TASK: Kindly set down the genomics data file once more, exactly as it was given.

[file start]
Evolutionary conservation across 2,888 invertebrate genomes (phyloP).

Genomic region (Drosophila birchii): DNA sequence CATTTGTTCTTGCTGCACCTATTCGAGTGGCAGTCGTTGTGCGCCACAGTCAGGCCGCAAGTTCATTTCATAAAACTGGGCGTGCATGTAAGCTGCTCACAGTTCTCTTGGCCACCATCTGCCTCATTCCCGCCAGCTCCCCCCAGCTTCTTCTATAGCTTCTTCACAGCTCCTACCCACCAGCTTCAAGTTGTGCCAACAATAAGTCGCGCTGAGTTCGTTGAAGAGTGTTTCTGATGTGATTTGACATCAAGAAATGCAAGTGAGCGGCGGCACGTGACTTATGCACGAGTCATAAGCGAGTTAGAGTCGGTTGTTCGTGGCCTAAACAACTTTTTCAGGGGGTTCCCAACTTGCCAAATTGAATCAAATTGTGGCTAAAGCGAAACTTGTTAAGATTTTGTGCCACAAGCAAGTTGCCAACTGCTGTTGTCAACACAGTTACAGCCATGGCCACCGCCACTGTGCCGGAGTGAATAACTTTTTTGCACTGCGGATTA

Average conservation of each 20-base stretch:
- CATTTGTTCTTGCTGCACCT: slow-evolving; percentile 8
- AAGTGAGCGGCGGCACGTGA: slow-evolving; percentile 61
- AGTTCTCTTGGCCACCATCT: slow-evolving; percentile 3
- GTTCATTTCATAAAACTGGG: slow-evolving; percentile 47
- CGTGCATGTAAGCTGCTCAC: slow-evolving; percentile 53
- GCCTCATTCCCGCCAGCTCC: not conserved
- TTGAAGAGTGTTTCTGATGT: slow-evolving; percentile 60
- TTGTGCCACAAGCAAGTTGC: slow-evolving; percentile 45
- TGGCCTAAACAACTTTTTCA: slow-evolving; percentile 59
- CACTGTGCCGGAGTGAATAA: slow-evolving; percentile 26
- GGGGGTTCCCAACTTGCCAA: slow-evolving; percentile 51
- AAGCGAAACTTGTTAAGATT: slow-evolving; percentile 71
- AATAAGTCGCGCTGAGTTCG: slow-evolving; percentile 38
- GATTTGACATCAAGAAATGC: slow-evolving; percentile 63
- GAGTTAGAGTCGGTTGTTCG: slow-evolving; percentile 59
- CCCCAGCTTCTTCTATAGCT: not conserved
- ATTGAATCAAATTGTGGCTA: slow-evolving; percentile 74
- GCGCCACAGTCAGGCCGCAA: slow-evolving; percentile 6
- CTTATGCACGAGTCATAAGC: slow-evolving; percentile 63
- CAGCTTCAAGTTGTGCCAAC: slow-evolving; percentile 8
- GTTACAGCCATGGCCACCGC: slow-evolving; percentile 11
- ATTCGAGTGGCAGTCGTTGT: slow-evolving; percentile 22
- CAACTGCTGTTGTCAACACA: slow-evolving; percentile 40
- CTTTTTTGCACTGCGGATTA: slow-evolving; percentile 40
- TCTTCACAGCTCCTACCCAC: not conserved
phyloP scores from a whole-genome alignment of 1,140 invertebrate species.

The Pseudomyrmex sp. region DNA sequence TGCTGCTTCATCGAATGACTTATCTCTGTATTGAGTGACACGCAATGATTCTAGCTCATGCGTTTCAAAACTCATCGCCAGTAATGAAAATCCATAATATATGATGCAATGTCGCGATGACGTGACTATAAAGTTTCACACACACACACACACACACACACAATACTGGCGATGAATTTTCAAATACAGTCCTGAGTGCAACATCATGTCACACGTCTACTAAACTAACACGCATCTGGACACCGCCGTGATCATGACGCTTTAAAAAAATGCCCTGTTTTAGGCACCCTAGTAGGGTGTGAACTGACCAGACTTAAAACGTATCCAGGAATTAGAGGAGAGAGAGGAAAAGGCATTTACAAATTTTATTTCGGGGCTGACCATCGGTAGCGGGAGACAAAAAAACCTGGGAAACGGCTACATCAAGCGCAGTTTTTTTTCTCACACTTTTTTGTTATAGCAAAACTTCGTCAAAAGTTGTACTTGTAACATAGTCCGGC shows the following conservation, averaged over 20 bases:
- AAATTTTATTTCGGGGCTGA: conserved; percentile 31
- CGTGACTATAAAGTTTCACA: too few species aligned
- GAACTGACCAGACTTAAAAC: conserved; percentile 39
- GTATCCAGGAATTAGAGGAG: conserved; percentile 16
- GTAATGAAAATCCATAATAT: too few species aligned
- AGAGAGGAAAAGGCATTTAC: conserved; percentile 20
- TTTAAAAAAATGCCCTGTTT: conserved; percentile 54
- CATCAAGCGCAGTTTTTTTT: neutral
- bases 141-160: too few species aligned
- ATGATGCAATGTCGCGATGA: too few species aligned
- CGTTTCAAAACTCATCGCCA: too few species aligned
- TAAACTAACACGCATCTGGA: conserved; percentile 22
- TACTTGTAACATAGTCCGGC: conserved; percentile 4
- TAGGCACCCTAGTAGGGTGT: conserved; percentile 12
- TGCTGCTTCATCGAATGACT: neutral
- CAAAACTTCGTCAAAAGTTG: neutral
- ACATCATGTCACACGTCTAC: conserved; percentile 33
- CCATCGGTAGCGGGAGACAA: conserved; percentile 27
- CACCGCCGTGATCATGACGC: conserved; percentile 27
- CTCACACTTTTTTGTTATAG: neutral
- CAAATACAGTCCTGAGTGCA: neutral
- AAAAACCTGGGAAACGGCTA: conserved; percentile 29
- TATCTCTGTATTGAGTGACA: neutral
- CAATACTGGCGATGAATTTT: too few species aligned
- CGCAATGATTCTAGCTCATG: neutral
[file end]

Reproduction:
Evolutionary conservation across 2,888 invertebrate genomes (phyloP).

Genomic region (Drosophila birchii): DNA sequence CATTTGTTCTTGCTGCACCTATTCGAGTGGCAGTCGTTGTGCGCCACAGTCAGGCCGCAAGTTCATTTCATAAAACTGGGCGTGCATGTAAGCTGCTCACAGTTCTCTTGGCCACCATCTGCCTCATTCCCGCCAGCTCCCCCCAGCTTCTTCTATAGCTTCTTCACAGCTCCTACCCACCAGCTTCAAGTTGTGCCAACAATAAGTCGCGCTGAGTTCGTTGAAGAGTGTTTCTGATGTGATTTGACATCAAGAAATGCAAGTGAGCGGCGGCACGTGACTTATGCACGAGTCATAAGCGAGTTAGAGTCGGTTGTTCGTGGCCTAAACAACTTTTTCAGGGGGTTCCCAACTTGCCAAATTGAATCAAATTGTGGCTAAAGCGAAACTTGTTAAGATTTTGTGCCACAAGCAAGTTGCCAACTGCTGTTGTCAACACAGTTACAGCCATGGCCACCGCCACTGTGCCGGAGTGAATAACTTTTTTGCACTGCGGATTA

Average conservation of each 20-base stretch:
- CATTTGTTCTTGCTGCACCT: slow-evolving; percentile 8
- AAGTGAGCGGCGGCACGTGA: slow-evolving; percentile 61
- AGTTCTCTTGGCCACCATCT: slow-evolving; percentile 3
- GTTCATTTCATAAAACTGGG: slow-evolving; percentile 47
- CGTGCATGTAAGCTGCTCAC: slow-evolving; percentile 53
- GCCTCATTCCCGCCAGCTCC: not conserved
- TTGAAGAGTGTTTCTGATGT: slow-evolving; percentile 60
- TTGTGCCACAAGCAAGTTGC: slow-evolving; percentile 45
- TGGCCTAAACAACTTTTTCA: slow-evolving; percentile 59
- CACTGTGCCGGAGTGAATAA: slow-evolving; percentile 26
- GGGGGTTCCCAACTTGCCAA: slow-evolving; percentile 51
- AAGCGAAACTTGTTAAGATT: slow-evolving; percentile 71
- AATAAGTCGCGCTGAGTTCG: slow-evolving; percentile 38
- GATTTGACATCAAGAAATGC: slow-evolving; percentile 63
- GAGTTAGAGTCGGTTGTTCG: slow-evolving; percentile 59
- CCCCAGCTTCTTCTATAGCT: not conserved
- ATTGAATCAAATTGTGGCTA: slow-evolving; percentile 74
- GCGCCACAGTCAGGCCGCAA: slow-evolving; percentile 6
- CTTATGCACGAGTCATAAGC: slow-evolving; percentile 63
- CAGCTTCAAGTTGTGCCAAC: slow-evolving; percentile 8
- GTTACAGCCATGGCCACCGC: slow-evolving; percentile 11
- ATTCGAGTGGCAGTCGTTGT: slow-evolving; percentile 22
- CAACTGCTGTTGTCAACACA: slow-evolving; percentile 40
- CTTTTTTGCACTGCGGATTA: slow-evolving; percentile 40
- TCTTCACAGCTCCTACCCAC: not conserved
phyloP scores from a whole-genome alignment of 1,140 invertebrate species.

The Pseudomyrmex sp. region DNA sequence TGCTGCTTCATCGAATGACTTATCTCTGTATTGAGTGACACGCAATGATTCTAGCTCATGCGTTTCAAAACTCATCGCCAGTAATGAAAATCCATAATATATGATGCAATGTCGCGATGACGTGACTATAAAGTTTCACACACACACACACACACACACACAATACTGGCGATGAATTTTCAAATACAGTCCTGAGTGCAACATCATGTCACACGTCTACTAAACTAACACGCATCTGGACACCGCCGTGATCATGACGCTTTAAAAAAATGCCCTGTTTTAGGCACCCTAGTAGGGTGTGAACTGACCAGACTTAAAACGTATCCAGGAATTAGAGGAGAGAGAGGAAAAGGCATTTACAAATTTTATTTCGGGGCTGACCATCGGTAGCGGGAGACAAAAAAACCTGGGAAACGGCTACATCAAGCGCAGTTTTTTTTCTCACACTTTTTTGTTATAGCAAAACTTCGTCAAAAGTTGTACTTGTAACATAGTCCGGC shows the following conservation, averaged over 20 bases:
- AAATTTTATTTCGGGGCTGA: conserved; percentile 31
- CGTGACTATAAAGTTTCACA: too few species aligned
- GAACTGACCAGACTTAAAAC: conserved; percentile 39
- GTATCCAGGAATTAGAGGAG: conserved; percentile 16
- GTAATGAAAATCCATAATAT: too few species aligned
- AGAGAGGAAAAGGCATTTAC: conserved; percentile 20
- TTTAAAAAAATGCCCTGTTT: conserved; percentile 54
- CATCAAGCGCAGTTTTTTTT: neutral
- bases 141-160: too few species aligned
- ATGATGCAATGTCGCGATGA: too few species aligned
- CGTTTCAAAACTCATCGCCA: too few species aligned
- TAAACTAACACGCATCTGGA: conserved; percentile 22
- TACTTGTAACATAGTCCGGC: conserved; percentile 4
- TAGGCACCCTAGTAGGGTGT: conserved; percentile 12
- TGCTGCTTCATCGAATGACT: neutral
- CAAAACTTCGTCAAAAGTTG: neutral
- ACATCATGTCACACGTCTAC: conserved; percentile 33
- CCATCGGTAGCGGGAGACAA: conserved; percentile 27
- CACCGCCGTGATCATGACGC: conserved; percentile 27
- CTCACACTTTTTTGTTATAG: neutral
- CAAATACAGTCCTGAGTGCA: neutral
- AAAAACCTGGGAAACGGCTA: conserved; percentile 29
- TATCTCTGTATTGAGTGACA: neutral
- CAATACTGGCGATGAATTTT: too few species aligned
- CGCAATGATTCTAGCTCATG: neutral